Combined observations from NASA's Spitzer Space Telescope and the newly completed Atacama Large Millimeter/submillimeter Array (ALMA) in Chile have revealed the throes of stellar birth, as never before, in the well-studied object known as HH 46/47 A newborn star, known as HH 46/47, as seen from NASA's Spitzer Space Telescope and the Atacama Large Millimeter/submillimeter Array in Chile.
Photo by: NASA/JPL-Caltech/ALMA

A Star is Born

by Noelle Knell / November 26, 2013

The thus-far elusive activities that occur during the birth of a new star have been uncovered, thanks to the combined observations from NASA’s Spitzer Space Telescope and the Atacama Large Millimeter/submillimeter Array (ALMA) in Chile.

These high-powered telescopes captured an image of an object known as HH (Herbig-Haro) 46/47, which occurs in conjunction around a star’s birth. HH objects are created when jets shot out by newborn stars collide with surrounding material. This produces small, nebulous regions usually obscured by the gas and dust that envelops the object, but visible due to the light seen by the telescopes.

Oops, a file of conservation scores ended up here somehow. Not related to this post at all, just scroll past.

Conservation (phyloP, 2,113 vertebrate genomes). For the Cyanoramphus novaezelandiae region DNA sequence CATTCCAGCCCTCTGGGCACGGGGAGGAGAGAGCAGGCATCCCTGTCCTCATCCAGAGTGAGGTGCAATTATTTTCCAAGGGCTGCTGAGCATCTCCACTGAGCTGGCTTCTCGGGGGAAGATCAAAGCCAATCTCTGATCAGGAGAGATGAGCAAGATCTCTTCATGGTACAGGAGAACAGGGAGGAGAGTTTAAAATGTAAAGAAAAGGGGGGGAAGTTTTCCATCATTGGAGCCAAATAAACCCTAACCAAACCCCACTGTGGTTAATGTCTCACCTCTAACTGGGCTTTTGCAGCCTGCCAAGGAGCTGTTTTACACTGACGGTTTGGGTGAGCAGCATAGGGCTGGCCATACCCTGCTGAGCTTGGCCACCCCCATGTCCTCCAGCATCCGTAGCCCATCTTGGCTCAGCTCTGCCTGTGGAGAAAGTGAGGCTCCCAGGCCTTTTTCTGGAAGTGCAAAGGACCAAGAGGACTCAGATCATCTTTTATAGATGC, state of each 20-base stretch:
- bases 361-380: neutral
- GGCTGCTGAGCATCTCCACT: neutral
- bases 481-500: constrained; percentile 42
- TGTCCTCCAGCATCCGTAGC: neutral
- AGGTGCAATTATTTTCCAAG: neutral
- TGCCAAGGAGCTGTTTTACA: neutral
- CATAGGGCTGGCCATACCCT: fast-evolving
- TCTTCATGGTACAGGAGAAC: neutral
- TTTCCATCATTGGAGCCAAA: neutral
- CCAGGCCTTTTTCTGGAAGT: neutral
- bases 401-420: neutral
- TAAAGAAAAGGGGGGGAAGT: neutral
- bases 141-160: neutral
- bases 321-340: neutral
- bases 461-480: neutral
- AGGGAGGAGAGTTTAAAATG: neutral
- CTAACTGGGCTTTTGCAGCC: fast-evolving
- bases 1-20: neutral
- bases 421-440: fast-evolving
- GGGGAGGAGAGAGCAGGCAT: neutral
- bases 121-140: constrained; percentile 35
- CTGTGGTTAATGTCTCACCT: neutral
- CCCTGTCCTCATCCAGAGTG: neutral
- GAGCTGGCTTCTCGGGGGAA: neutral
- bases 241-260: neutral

In this image, the blue light shows the gas that is energized by the outflowing jets of the newborn star. The green lights show the boundary of the hydrogen and dust gas cloud that surrounds the fledgling star. The red color is created by excited carbon monoxide gas, and it helps reveal that the gas blown out by the star’s jets is expanding much more rapidly than was previously thought. This extra speed is thought to have an effect on the surrounding area’s turbulence, which can impact its likelihood of birthing new stars.

Photo credit: NASA/JPL-Caltech/ALMA